This blog provides a meditation on the Episcopal daily readings along with a headline from world news:
SLAVE LABOUR AMONGST MIGRANT WORKERS IN UK
Children and Parents
6Children, obey your parents in the Lord,* for this is right.2‘Honour your father and mother’—this is the first commandment with a promise:3‘so that it may be well with you and you may live long on the earth.’
4 And, fathers, do not provoke your children to anger, but bring them up in the discipline and instruction of the Lord.<!– 5 –>
Slaves and Masters
5 Slaves, obey your earthly masters with fear and trembling, in singleness of heart, as you obey Christ;6not only while being watched, and in order to please them, but as slaves of Christ, doing the will of God from the heart.7Render service with enthusiasm, as to the Lord and not to men and women,8knowing that whatever good we do, we will receive the same again from the Lord, whether we are slaves or free.
9 And, masters, do the same to them. Stop threatening them, for you know that both of you have the same Master in heaven, and with him there is no partiality.
So, after all this writer’s emphasis on the Christian community as the pioneer of a new united humanity under God, (see recent blogs) here we have him defending the institution of slavery! Doubtless he is not a slave but dares to offer this humiliating advice to slaves: obey your masters from the heart!! We might think so if we looked carelessly at this passage but it deserves closer attention.
They key to it is the reminder at the end that God has no partiality. He does not approve of unjust distinctions and will show justice in the way he deals with people. But surely that does not justify the command to render service to the master as to the Lord. Well perhaps we should remember Jesus advice on how to deal with a powerful enemy: “If he makes you walk two miles carrying his gear, go with him two.” The person whom the soldier tries to humiliate regains his dignity by taking the initiative and doing more than he has been told, challenging the enemy to recognise his humanity. It’s the same here. The slave has no chance of disobedience without severe punishment but he can retain his humanity by ceasing to behave as a slave and acting by his own decision. Will the master be able to treat such a person as a mere slave?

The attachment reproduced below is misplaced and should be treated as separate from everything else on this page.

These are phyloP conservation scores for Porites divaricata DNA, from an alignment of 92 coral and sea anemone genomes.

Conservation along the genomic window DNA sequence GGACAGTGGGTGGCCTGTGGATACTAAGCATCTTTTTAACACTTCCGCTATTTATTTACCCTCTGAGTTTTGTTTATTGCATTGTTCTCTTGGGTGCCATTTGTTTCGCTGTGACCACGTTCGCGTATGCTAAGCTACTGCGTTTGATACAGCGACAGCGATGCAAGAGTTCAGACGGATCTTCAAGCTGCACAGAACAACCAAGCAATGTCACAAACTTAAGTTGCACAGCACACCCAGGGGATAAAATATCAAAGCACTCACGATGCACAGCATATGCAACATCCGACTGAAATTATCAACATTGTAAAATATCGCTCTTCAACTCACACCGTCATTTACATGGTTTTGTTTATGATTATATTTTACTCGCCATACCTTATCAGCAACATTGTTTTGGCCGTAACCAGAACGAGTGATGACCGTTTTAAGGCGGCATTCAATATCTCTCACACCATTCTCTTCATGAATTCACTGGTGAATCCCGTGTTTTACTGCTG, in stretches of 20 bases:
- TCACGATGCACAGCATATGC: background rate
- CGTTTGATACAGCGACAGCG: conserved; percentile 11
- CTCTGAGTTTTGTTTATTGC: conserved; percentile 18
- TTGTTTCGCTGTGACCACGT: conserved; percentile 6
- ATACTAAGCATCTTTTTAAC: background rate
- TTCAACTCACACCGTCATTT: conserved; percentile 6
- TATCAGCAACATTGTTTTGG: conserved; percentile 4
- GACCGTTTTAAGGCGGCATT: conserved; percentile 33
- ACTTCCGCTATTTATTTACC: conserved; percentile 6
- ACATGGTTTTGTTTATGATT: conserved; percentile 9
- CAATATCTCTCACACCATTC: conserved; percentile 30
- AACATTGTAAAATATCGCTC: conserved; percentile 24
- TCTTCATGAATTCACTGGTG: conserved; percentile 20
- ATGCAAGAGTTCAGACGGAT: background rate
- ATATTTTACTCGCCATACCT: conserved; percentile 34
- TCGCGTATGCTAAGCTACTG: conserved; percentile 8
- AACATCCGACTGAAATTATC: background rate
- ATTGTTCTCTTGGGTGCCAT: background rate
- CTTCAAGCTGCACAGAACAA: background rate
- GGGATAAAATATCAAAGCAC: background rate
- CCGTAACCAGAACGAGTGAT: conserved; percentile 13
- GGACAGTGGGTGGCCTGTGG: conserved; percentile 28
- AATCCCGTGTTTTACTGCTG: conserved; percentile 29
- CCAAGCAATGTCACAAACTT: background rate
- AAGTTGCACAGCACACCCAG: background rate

There is no challenge as such to the institution of slavery in the scriptures, although there are rules for the treatment of slaves, and advice to slaves about their behaviour. Jesus’ parables assume the institution of slavery. A huge percentage of labour, including intellectual labour, in the ancient world was carried out by slaves, and societies without slaves may have been unimaginable to many. However within the Christian communities, that is, “in Christ” social distinctions were abolished and all were treated equally, as brothers and sisters.
The advice offered here to slaves for life in society may be seen as liberating and in the spirit of Jesus.
Did the Christian communities not think they could challenge the unjust institutions of society? Certainly they had no liking for the sort of slave rebellions seen in the Roman Empire, but they did challenge in two ways:
1. Constructing an alternative society in their own communities, which trained people in human equality.
2. Refusing legitimacy to the “social pyramid” by withholding respect to Caesar as a God, as was often demanded, which cost them their lives. Rather than challenge every aspect of social injustice they challenged the power which was the linchpin of the system. This second way is not mentioned in Ephesians but was practiced by the early churches, which gave the Roman state a pretext for persecution.
In democratic societies many different strategies for overcoming injustice are desirable, and martyrdom is seldom required but the construction of an alternative society may be as effective today as it has been in the past.